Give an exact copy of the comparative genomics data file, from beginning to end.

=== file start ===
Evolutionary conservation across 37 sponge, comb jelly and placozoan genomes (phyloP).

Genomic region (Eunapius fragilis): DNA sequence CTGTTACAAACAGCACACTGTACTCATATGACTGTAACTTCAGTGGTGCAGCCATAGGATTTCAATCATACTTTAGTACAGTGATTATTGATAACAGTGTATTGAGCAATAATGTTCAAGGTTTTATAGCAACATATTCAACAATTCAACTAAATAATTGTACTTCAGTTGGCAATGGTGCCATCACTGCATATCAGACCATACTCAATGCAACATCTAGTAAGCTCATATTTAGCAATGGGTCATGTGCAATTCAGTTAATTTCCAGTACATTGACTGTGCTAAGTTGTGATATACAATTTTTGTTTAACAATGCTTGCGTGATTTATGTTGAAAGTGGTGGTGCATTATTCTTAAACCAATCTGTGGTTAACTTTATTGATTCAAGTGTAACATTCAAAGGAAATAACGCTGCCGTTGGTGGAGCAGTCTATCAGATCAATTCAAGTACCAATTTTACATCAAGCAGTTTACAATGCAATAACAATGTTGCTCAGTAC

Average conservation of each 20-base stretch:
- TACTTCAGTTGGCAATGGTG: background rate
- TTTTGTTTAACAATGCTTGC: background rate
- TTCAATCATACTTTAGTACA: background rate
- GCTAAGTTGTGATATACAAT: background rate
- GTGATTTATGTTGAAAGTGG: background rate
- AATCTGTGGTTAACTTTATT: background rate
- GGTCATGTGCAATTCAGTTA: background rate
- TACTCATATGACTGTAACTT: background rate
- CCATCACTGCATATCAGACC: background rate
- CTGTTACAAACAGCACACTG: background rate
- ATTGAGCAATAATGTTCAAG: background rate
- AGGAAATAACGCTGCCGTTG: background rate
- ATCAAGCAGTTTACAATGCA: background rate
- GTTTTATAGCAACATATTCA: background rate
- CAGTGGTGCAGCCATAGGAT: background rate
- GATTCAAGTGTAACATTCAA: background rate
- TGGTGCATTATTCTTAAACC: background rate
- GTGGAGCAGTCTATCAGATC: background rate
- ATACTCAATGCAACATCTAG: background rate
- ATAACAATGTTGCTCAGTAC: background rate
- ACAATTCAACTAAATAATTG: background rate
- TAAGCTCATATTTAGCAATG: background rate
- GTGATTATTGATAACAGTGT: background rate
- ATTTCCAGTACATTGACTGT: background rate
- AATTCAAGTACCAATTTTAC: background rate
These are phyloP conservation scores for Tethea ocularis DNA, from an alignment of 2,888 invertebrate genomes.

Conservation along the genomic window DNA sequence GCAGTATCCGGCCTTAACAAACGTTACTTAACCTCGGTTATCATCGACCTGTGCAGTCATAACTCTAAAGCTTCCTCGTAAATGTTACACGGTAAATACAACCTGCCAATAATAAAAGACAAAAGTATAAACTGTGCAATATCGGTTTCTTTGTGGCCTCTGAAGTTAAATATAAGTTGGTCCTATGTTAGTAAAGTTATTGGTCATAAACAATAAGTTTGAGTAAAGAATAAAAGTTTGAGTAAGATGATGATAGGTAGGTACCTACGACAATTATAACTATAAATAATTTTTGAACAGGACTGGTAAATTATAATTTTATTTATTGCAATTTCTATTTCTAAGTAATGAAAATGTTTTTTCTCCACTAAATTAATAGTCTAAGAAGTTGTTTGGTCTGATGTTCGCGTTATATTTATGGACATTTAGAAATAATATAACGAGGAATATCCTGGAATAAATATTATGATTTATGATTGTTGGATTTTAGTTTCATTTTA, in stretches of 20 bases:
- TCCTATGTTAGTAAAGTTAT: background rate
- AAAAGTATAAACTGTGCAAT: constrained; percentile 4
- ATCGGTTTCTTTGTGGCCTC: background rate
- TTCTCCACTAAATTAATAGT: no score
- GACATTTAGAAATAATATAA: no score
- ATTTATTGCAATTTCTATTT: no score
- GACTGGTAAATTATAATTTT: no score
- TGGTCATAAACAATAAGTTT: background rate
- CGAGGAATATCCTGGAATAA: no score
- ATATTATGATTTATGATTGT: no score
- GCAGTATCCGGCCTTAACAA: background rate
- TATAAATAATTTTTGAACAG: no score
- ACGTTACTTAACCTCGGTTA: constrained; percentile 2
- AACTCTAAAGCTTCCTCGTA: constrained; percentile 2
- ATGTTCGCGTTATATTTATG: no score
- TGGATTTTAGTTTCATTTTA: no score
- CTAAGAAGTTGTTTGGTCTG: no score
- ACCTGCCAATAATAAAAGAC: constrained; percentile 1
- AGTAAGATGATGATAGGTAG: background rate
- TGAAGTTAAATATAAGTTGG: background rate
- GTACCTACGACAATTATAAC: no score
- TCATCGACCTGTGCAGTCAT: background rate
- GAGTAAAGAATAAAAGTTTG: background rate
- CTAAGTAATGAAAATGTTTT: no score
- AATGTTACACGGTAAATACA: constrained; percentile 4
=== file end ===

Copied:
Evolutionary conservation across 37 sponge, comb jelly and placozoan genomes (phyloP).

Genomic region (Eunapius fragilis): DNA sequence CTGTTACAAACAGCACACTGTACTCATATGACTGTAACTTCAGTGGTGCAGCCATAGGATTTCAATCATACTTTAGTACAGTGATTATTGATAACAGTGTATTGAGCAATAATGTTCAAGGTTTTATAGCAACATATTCAACAATTCAACTAAATAATTGTACTTCAGTTGGCAATGGTGCCATCACTGCATATCAGACCATACTCAATGCAACATCTAGTAAGCTCATATTTAGCAATGGGTCATGTGCAATTCAGTTAATTTCCAGTACATTGACTGTGCTAAGTTGTGATATACAATTTTTGTTTAACAATGCTTGCGTGATTTATGTTGAAAGTGGTGGTGCATTATTCTTAAACCAATCTGTGGTTAACTTTATTGATTCAAGTGTAACATTCAAAGGAAATAACGCTGCCGTTGGTGGAGCAGTCTATCAGATCAATTCAAGTACCAATTTTACATCAAGCAGTTTACAATGCAATAACAATGTTGCTCAGTAC

Average conservation of each 20-base stretch:
- TACTTCAGTTGGCAATGGTG: background rate
- TTTTGTTTAACAATGCTTGC: background rate
- TTCAATCATACTTTAGTACA: background rate
- GCTAAGTTGTGATATACAAT: background rate
- GTGATTTATGTTGAAAGTGG: background rate
- AATCTGTGGTTAACTTTATT: background rate
- GGTCATGTGCAATTCAGTTA: background rate
- TACTCATATGACTGTAACTT: background rate
- CCATCACTGCATATCAGACC: background rate
- CTGTTACAAACAGCACACTG: background rate
- ATTGAGCAATAATGTTCAAG: background rate
- AGGAAATAACGCTGCCGTTG: background rate
- ATCAAGCAGTTTACAATGCA: background rate
- GTTTTATAGCAACATATTCA: background rate
- CAGTGGTGCAGCCATAGGAT: background rate
- GATTCAAGTGTAACATTCAA: background rate
- TGGTGCATTATTCTTAAACC: background rate
- GTGGAGCAGTCTATCAGATC: background rate
- ATACTCAATGCAACATCTAG: background rate
- ATAACAATGTTGCTCAGTAC: background rate
- ACAATTCAACTAAATAATTG: background rate
- TAAGCTCATATTTAGCAATG: background rate
- GTGATTATTGATAACAGTGT: background rate
- ATTTCCAGTACATTGACTGT: background rate
- AATTCAAGTACCAATTTTAC: background rate
These are phyloP conservation scores for Tethea ocularis DNA, from an alignment of 2,888 invertebrate genomes.

Conservation along the genomic window DNA sequence GCAGTATCCGGCCTTAACAAACGTTACTTAACCTCGGTTATCATCGACCTGTGCAGTCATAACTCTAAAGCTTCCTCGTAAATGTTACACGGTAAATACAACCTGCCAATAATAAAAGACAAAAGTATAAACTGTGCAATATCGGTTTCTTTGTGGCCTCTGAAGTTAAATATAAGTTGGTCCTATGTTAGTAAAGTTATTGGTCATAAACAATAAGTTTGAGTAAAGAATAAAAGTTTGAGTAAGATGATGATAGGTAGGTACCTACGACAATTATAACTATAAATAATTTTTGAACAGGACTGGTAAATTATAATTTTATTTATTGCAATTTCTATTTCTAAGTAATGAAAATGTTTTTTCTCCACTAAATTAATAGTCTAAGAAGTTGTTTGGTCTGATGTTCGCGTTATATTTATGGACATTTAGAAATAATATAACGAGGAATATCCTGGAATAAATATTATGATTTATGATTGTTGGATTTTAGTTTCATTTTA, in stretches of 20 bases:
- TCCTATGTTAGTAAAGTTAT: background rate
- AAAAGTATAAACTGTGCAAT: constrained; percentile 4
- ATCGGTTTCTTTGTGGCCTC: background rate
- TTCTCCACTAAATTAATAGT: no score
- GACATTTAGAAATAATATAA: no score
- ATTTATTGCAATTTCTATTT: no score
- GACTGGTAAATTATAATTTT: no score
- TGGTCATAAACAATAAGTTT: background rate
- CGAGGAATATCCTGGAATAA: no score
- ATATTATGATTTATGATTGT: no score
- GCAGTATCCGGCCTTAACAA: background rate
- TATAAATAATTTTTGAACAG: no score
- ACGTTACTTAACCTCGGTTA: constrained; percentile 2
- AACTCTAAAGCTTCCTCGTA: constrained; percentile 2
- ATGTTCGCGTTATATTTATG: no score
- TGGATTTTAGTTTCATTTTA: no score
- CTAAGAAGTTGTTTGGTCTG: no score
- ACCTGCCAATAATAAAAGAC: constrained; percentile 1
- AGTAAGATGATGATAGGTAG: background rate
- TGAAGTTAAATATAAGTTGG: background rate
- GTACCTACGACAATTATAAC: no score
- TCATCGACCTGTGCAGTCAT: background rate
- GAGTAAAGAATAAAAGTTTG: background rate
- CTAAGTAATGAAAATGTTTT: no score
- AATGTTACACGGTAAATACA: constrained; percentile 4